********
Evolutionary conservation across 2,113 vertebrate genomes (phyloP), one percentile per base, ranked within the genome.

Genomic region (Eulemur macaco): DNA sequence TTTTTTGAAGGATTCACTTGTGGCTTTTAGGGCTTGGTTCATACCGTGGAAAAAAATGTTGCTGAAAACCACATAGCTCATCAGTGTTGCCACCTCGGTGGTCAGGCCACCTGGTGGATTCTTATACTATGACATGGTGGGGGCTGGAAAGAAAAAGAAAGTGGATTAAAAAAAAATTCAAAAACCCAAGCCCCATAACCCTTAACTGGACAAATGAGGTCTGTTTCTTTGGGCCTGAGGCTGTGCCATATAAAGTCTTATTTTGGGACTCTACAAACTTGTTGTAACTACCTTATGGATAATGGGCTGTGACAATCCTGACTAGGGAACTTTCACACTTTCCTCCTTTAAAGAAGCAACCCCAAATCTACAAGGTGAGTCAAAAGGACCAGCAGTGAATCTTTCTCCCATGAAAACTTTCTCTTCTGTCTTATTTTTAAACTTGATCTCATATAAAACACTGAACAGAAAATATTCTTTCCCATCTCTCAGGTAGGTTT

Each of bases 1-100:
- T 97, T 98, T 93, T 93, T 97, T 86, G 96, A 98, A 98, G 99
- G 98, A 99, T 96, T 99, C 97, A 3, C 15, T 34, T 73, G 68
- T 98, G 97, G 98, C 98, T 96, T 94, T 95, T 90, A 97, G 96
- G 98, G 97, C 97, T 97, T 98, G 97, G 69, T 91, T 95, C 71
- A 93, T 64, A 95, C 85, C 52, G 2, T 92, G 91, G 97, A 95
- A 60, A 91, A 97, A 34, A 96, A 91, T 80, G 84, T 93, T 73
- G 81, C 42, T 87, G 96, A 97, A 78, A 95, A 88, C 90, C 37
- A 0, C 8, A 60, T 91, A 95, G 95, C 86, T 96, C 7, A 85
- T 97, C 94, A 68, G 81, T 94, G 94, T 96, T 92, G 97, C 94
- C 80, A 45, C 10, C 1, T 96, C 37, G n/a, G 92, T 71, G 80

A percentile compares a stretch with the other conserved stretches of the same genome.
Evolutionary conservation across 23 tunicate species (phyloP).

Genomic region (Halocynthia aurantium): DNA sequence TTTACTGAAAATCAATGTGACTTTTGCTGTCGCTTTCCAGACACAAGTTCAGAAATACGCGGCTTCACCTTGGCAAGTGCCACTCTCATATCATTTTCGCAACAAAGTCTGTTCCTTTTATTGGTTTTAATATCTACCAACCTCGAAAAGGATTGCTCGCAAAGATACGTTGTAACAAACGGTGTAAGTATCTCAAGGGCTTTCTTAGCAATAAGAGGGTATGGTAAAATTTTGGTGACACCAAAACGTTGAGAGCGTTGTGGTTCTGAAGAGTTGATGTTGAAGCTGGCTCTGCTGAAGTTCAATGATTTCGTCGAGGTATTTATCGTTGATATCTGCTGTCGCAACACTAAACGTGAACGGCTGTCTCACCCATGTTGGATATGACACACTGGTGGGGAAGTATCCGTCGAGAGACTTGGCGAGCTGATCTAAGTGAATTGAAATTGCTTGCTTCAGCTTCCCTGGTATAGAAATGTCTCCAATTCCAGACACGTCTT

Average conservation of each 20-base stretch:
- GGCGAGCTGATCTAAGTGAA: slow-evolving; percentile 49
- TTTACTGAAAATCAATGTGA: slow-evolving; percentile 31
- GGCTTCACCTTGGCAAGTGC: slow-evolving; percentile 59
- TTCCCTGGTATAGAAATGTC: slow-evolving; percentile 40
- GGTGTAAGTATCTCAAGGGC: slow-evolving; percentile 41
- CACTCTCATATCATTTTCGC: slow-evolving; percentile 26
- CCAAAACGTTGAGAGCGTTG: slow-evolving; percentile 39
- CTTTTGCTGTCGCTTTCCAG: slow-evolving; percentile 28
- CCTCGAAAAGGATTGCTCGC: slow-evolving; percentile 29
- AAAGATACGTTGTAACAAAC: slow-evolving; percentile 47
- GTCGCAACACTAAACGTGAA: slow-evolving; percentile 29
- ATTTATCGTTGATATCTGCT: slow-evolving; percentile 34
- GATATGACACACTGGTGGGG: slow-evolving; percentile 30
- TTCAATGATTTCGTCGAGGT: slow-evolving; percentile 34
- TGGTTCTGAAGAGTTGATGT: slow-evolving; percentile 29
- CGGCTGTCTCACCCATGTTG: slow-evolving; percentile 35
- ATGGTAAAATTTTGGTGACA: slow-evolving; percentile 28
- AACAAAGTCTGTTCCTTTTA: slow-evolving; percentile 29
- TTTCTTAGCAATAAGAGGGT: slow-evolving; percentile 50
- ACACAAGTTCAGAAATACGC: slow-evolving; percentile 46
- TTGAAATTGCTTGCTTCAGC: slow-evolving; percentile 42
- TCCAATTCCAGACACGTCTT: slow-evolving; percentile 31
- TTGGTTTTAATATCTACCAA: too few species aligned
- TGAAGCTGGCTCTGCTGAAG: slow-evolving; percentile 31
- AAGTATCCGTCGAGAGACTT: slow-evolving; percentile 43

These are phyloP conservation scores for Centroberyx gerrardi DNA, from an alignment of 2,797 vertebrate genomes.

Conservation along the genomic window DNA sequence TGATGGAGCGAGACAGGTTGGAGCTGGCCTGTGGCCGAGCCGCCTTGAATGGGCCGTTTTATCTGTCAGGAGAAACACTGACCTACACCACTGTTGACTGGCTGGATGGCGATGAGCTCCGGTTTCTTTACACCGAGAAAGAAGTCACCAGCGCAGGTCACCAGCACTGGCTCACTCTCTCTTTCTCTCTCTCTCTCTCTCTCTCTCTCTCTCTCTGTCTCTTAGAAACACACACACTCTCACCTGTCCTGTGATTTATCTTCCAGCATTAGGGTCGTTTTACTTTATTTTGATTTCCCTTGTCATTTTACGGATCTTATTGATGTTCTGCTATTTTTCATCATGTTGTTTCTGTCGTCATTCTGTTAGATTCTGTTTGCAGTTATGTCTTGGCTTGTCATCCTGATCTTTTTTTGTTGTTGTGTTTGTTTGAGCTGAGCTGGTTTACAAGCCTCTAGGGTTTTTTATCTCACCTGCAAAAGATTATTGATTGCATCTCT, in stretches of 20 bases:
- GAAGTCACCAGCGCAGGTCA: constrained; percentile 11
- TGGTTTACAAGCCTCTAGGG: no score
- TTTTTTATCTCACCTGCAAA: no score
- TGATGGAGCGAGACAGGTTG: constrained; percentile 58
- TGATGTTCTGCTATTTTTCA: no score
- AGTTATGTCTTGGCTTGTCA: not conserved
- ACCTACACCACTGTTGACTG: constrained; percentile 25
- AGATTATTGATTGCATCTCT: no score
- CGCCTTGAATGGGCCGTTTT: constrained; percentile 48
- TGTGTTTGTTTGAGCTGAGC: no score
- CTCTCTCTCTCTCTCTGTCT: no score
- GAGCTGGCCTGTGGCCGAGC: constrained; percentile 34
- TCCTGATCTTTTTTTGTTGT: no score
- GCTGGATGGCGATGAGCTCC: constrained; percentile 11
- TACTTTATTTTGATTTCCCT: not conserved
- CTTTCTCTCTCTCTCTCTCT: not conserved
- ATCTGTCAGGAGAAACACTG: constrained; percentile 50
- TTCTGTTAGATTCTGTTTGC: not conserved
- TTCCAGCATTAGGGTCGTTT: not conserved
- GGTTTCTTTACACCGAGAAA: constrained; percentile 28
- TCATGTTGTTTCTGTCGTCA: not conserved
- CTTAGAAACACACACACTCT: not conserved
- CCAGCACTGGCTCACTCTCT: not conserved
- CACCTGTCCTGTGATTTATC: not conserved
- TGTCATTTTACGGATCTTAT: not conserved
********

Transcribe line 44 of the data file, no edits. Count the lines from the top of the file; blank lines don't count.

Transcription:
Conservation along the genomic window DNA sequence TGATGGAGCGAGACAGGTTGGAGCTGGCCTGTGGCCGAGCCGCCTTGAATGGGCCGTTTTATCTGTCAGGAGAAACACTGACCTACACCACTGTTGACTGGCTGGATGGCGATGAGCTCCGGTTTCTTTACACCGAGAAAGAAGTCACCAGCGCAGGTCACCAGCACTGGCTCACTCTCTCTTTCTCTCTCTCTCTCTCTCTCTCTCTCTCTCTCTGTCTCTTAGAAACACACACACTCTCACCTGTCCTGTGATTTATCTTCCAGCATTAGGGTCGTTTTACTTTATTTTGATTTCCCTTGTCATTTTACGGATCTTATTGATGTTCTGCTATTTTTCATCATGTTGTTTCTGTCGTCATTCTGTTAGATTCTGTTTGCAGTTATGTCTTGGCTTGTCATCCTGATCTTTTTTTGTTGTTGTGTTTGTTTGAGCTGAGCTGGTTTACAAGCCTCTAGGGTTTTTTATCTCACCTGCAAAAGATTATTGATTGCATCTCT, in stretches of 20 bases: